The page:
Reading On The Internet Isn’t Really Reading – So Write For The Internet

Written by Nick Leffler | Comments Off on Reading On The Internet Isn’t Really Reading – So Write For The Internet | 5 min read

Just because someone can write doesn’t mean they can write for the internet.

It’s a specific skill and one that takes a lot of practice.


Because people read differently on the internet than books, newspapers (do they exist anymore?), and any other reading.

Reading is different on the internet just as most things are different on the internet.

Reading on the internet has also changed in the last 10 years.

It used to be people were sitting at a computer or on a laptop plugged in somewhere.

Now, people are reading on their mobile device. That means tiny screens, constant scrolling, lots of distractions, and goal oriented.

How do people read on the internet?

Reading On The Internet

Reading on the internet is somewhat of an oxymoron.

People just don’t read, they skim.

Even the Nielsen Norman Group’s (NN/g) tests show that people don’t read on the internet.

Their research led them to the fact that people only read 20% of a page’s text on average.

That research was in 2008. What’s happened since 2008?

People started buying smartphones in mass.

People only read about 20% of a web page's text on average. Share on X

While they were made mainstream in 2007 with the release of the iPhone, they weren’t in mainstream circulation for at least a year, maybe slightly more.

By saying people don’t read on the internet, that’s of course an exaggeration.

People do read just not very much.

There’s a lot of skimming happening and reading only titles.

If you read comments on controversial news topics you’ll see the lack of reading happening on the internet.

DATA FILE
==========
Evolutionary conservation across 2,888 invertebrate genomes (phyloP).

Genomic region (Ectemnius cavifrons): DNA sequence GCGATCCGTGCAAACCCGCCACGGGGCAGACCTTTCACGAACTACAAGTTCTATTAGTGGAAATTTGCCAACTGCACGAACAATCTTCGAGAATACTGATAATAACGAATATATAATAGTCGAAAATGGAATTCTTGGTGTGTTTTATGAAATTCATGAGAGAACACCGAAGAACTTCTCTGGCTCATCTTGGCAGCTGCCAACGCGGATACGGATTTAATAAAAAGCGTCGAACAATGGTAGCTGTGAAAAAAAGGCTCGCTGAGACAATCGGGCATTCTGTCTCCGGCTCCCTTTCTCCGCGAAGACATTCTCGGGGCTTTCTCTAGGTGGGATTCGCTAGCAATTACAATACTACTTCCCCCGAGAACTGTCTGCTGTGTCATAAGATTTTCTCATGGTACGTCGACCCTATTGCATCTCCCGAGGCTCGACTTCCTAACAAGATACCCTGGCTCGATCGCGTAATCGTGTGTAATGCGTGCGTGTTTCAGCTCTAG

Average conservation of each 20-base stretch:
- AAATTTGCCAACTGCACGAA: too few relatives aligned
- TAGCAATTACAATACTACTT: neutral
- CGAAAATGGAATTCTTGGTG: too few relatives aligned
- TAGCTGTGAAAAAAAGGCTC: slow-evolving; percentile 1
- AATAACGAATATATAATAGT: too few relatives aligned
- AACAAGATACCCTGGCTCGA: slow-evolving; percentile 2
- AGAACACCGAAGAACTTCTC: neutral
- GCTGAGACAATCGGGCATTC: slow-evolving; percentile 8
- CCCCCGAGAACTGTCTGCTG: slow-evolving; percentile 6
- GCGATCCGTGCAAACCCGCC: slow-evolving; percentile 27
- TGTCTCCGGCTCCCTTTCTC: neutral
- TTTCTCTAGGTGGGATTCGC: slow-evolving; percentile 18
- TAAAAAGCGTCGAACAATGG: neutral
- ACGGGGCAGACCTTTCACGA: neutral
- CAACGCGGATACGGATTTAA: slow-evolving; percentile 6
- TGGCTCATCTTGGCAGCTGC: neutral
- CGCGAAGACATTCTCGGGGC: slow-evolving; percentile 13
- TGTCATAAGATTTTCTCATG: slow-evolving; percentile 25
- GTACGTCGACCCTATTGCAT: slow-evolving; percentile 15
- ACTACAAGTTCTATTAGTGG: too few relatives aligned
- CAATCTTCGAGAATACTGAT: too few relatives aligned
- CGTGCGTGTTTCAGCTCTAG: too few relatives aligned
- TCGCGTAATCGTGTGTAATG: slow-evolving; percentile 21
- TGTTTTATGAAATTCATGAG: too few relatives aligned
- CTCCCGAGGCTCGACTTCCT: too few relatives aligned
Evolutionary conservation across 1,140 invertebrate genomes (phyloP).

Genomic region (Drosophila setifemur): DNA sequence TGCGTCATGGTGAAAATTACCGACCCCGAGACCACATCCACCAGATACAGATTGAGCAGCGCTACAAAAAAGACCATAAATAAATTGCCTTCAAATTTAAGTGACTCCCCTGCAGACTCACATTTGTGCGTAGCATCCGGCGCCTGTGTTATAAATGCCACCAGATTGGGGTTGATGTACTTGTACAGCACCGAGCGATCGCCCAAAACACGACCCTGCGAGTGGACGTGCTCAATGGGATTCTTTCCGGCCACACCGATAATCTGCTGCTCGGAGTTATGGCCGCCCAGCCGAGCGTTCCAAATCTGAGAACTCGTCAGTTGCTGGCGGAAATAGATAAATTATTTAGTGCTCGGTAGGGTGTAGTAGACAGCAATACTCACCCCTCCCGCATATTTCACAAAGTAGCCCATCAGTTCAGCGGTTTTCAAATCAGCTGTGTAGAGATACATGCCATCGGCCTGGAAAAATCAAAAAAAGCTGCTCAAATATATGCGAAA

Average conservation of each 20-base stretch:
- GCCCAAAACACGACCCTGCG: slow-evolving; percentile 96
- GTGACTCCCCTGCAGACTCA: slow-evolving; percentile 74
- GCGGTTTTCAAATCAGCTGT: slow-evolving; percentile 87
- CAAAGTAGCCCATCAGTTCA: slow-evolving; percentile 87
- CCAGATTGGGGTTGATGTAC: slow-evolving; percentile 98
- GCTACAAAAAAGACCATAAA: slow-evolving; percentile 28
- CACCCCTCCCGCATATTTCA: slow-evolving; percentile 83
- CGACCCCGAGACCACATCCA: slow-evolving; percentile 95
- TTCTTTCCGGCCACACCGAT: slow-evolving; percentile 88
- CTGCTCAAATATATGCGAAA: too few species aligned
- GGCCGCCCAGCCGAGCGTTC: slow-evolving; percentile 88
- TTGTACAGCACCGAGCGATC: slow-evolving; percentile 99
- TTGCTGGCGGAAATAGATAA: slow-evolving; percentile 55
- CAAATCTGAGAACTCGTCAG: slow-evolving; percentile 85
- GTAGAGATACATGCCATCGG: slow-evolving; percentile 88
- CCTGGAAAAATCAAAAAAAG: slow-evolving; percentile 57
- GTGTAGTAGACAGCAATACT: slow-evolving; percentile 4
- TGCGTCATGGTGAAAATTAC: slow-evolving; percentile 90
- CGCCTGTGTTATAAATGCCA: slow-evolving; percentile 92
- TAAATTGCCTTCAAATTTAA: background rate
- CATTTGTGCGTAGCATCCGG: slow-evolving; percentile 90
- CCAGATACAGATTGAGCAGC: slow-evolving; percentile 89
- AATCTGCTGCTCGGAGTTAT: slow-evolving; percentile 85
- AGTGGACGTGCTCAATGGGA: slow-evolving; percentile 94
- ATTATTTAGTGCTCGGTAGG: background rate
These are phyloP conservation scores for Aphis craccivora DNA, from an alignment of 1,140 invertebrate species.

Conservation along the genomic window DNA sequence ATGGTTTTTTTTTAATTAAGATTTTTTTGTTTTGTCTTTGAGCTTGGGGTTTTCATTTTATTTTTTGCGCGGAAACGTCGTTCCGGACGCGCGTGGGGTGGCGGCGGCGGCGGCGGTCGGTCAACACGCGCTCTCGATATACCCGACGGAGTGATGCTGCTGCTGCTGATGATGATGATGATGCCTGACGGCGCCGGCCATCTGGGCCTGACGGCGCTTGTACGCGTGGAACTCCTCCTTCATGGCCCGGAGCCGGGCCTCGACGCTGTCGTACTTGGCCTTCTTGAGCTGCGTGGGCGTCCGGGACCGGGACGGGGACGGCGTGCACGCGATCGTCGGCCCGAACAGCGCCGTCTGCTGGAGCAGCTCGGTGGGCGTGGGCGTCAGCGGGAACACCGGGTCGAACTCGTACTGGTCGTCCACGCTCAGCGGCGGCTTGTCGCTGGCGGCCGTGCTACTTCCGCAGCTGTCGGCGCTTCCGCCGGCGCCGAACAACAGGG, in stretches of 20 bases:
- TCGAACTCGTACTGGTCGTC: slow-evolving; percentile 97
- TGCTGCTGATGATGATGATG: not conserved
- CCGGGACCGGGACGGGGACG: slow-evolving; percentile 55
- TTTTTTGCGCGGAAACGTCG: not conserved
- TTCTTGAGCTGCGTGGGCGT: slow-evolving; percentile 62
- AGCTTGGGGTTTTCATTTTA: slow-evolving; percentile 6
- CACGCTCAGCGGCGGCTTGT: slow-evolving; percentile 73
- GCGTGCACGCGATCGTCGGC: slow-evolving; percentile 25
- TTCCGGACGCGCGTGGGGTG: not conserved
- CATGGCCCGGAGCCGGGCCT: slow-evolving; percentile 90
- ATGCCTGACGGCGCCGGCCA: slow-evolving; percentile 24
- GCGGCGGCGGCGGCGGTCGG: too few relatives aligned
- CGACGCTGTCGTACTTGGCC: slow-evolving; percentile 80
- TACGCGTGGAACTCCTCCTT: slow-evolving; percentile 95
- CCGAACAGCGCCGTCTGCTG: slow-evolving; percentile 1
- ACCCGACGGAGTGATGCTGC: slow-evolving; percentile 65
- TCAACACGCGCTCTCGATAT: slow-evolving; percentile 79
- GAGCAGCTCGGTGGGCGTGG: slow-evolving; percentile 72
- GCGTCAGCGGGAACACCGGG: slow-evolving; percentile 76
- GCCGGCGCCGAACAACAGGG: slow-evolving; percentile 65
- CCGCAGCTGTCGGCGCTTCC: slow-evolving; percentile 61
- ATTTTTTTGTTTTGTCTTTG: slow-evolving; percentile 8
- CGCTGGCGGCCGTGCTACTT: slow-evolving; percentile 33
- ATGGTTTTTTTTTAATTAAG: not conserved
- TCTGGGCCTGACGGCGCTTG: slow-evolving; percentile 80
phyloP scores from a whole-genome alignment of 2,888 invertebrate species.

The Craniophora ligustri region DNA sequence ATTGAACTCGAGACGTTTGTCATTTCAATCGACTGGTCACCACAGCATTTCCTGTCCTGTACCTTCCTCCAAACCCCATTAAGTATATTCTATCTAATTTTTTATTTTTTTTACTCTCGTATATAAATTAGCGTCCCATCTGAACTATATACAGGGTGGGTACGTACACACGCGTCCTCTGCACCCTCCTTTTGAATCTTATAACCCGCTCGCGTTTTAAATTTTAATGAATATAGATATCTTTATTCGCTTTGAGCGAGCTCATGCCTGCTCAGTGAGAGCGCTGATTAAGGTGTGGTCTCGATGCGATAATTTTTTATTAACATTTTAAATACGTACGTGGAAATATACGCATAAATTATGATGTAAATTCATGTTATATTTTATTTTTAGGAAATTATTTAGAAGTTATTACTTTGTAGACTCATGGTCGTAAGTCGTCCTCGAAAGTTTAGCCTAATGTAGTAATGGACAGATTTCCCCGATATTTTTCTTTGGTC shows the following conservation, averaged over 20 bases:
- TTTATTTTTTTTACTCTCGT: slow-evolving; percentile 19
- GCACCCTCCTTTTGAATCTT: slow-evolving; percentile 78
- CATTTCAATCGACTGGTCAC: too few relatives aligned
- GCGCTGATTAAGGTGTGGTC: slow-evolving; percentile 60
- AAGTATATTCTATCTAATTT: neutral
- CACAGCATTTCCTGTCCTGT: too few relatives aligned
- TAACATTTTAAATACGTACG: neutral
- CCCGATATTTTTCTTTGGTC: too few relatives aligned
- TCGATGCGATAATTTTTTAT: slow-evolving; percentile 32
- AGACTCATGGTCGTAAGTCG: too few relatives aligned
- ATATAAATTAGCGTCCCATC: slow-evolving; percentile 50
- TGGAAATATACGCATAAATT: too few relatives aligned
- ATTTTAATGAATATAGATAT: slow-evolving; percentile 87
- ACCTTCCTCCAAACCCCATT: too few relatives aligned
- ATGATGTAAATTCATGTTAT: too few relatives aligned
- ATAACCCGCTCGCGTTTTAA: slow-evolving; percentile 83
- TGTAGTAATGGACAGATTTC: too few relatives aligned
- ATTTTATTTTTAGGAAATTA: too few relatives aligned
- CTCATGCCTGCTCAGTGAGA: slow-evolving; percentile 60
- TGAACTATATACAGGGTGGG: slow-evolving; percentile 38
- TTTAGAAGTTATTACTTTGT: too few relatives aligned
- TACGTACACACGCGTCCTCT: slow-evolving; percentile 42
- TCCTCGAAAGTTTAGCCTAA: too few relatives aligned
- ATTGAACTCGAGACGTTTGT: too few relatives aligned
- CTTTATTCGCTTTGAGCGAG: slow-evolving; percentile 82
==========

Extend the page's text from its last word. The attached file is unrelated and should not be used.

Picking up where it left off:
On mobile devices I’m sure the percentage goes down even more from 20%.

In fact, reading comprehension goes down on mobile devices for more complex topics according to NN/g.

There’s a good reason people don’t read on the internet.

Long content with huge blocks of text is intimidating. Short content is more approachable.

It’s like seeing someone with a frown on their face vs a smile. The smile is always more approachable.

What does that mean for you when you’re writing on the internet?

Don’t Make Them Read

The fact that people don’t read (yes, it is a fact) on the internet means you shouldn’t make them read.

Make your content easy to reach with a flow that makes sense.

Each section should make sense to the flow of your document and have a clear title. People should be able to find what they’re looking for on a page just by looking at section titles.

The last thing someone should be doing on your website is working.

Don’t make them read, don’t make them work, don’t aggravate your visitors with poorly written content.

Short content that’s chunked into small pieces is the best approach. We’ll get into more detail on this later.

Write For The Internet